In this section I want to argue that Greater Bristol (WoE) has relatively high economic growth potential. This matters for housing planning because one of the important criteria for judging how adequate levels of planned housing numbers are is whether they enable the labour force to keep pace with potential employment growth. If they fail to do so, then there are potentially adverse consequences for housing – more affordability problems and housing need pressures – and also for quality of life and sustainability – more longer commuting journeys. But there is also a significant risk that economic growth may itself be choked off – employers may experience labour recruitment or retention problems, particularly more difficulty attracting skilled applicants, while potential investors may regard this area less favourably than competing areas which appear better able to accommodate an expanding workforce. More highly skilled workers are likely to aspire to home ownership and a good quality living environment. In this context, it is significant that Bristol has worse than average home-ownership affordability and this is expected to remain worse into the future in the baseline and alternative forecasts, as discussed further below.

Figures 1-2 presents projections of employment growth (workplace jobs plus self-employment) from1997 to 2041 (with actual data up to 2011). These projections are embodied in the current version of the SRHMM (v17a) baseline forecast. The projections are not particularly sophisticated, being based on extrapolations of (a) real GVA and (b) GVA per worker. In both cases, the forward projection takes a weighted combination of the previous trend for the HMA area and an assumed national trend, with weights of 0.35 local and 0.65 national in case (a) and 0.50/0.50 in case (b) (i.e. allowing quite a lot of ‘regression towards the mean’).

Figure 1: Employment Growth Projections for selected city-regions – applying common growth assumption to all areas

Final Bramley_BRIEFING_PAPER_WoE2_2Dec-page-010000

The Greater Bristol projection is shown in red, with London in solid black, and other comparator areas (selected from the same set included in Table 1) in differing colours and line styles. The most striking finding from this analysis is that, taking a longer term perspective, Bristol has one of the highest growth trajectories of key city-regions in England. In Figure 1, which adopts a conservative, neutral set of assumptions to all areas, Bristol is second highest at 39% job growth between 1997-2041, second only to Greater Cambridge (53%), just ahead of Leeds (38%), and further ahead than Greater Manchester (26%) and Greater Reading (22%) or indeed London* (16%) (*HMA definition, wider than GLA).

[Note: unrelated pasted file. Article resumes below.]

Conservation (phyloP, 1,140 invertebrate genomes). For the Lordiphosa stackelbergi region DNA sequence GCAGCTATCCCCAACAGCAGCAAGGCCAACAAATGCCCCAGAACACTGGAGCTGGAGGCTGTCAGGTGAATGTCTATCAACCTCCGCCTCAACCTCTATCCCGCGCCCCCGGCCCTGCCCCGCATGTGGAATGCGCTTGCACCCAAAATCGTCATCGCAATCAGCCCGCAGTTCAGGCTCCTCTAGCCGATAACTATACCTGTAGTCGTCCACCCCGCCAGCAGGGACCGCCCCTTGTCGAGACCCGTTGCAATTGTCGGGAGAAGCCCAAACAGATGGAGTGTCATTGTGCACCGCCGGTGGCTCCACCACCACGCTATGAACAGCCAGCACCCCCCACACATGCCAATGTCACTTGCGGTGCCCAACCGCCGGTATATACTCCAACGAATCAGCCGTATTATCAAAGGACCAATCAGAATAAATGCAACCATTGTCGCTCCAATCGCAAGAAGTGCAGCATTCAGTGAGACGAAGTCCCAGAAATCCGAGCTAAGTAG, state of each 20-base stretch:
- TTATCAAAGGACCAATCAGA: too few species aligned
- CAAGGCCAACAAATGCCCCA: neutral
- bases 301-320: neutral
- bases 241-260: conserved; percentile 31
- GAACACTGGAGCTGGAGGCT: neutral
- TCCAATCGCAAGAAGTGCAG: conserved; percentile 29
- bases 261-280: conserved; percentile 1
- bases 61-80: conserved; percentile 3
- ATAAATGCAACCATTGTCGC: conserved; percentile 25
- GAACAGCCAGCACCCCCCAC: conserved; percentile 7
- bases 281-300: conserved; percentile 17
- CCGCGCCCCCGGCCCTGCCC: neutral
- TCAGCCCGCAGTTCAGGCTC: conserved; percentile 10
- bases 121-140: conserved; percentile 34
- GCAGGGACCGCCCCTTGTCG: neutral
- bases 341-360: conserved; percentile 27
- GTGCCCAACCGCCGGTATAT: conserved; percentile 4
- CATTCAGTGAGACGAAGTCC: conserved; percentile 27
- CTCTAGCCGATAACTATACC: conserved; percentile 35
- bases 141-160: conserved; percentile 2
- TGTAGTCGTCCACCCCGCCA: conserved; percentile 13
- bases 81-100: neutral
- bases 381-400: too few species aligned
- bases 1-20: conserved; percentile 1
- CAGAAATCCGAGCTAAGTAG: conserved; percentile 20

Figure 2: Employment Growth Projections for selected city-regions – adopting ‘medium high’ growth assumption for Greater Bristol

Final Bramley_BRIEFING_PAPER_WoE2_2Dec-page-018000

Source: Sub Regional Housing Market Model, baseline projection, v.17a Note: For all areas except WoE this uses baseline economic growth assumption (GVA +2.0% pa); for WoE this assumes 2.3% growth, giving job growth in line with the ‘medium-high’ scenario discussed in SHMA as preferred option.

Figure 2 shows a more likely scenario for Bristol, based on the discussion of local employment prospects and forecasts in the SHMA, which suggests that the ‘medium high’ growth scenario was the most likely. This further confirms the finding that Bristol has one of the highest growth trajectories of key city-regions in England. By 2041 there would be 52% more jobs in Greater Bristol than in 1997. Only one city region clearly exceeds this, Greater Cambridge at 53%. All the other comparator areas have lower growth trajectories, including Leeds (38%), Manchester (26%), Reading (22%) and London (16%).

There may have been a view in some planning circles that Bristol’s employment growth has faltered and cannot be expected to recover fully to earlier levels. I think that this is a misreading of the evidence. It is true that Bristol was leading the pack in the early 2000s and then faltered somewhat before dipping sharply in the recession. But similar faltering and recessionary falls were experienced in nearly all of the comparator areas. In other words, these pessimistic planners are too influenced by the exceptional experience of the recession – even emerging from the recession in 2015, Bristol was second in this league table and 20% above its 1997 base level. Planning should take a longer term perspective, and in that context Bristol can expect significant employment growth.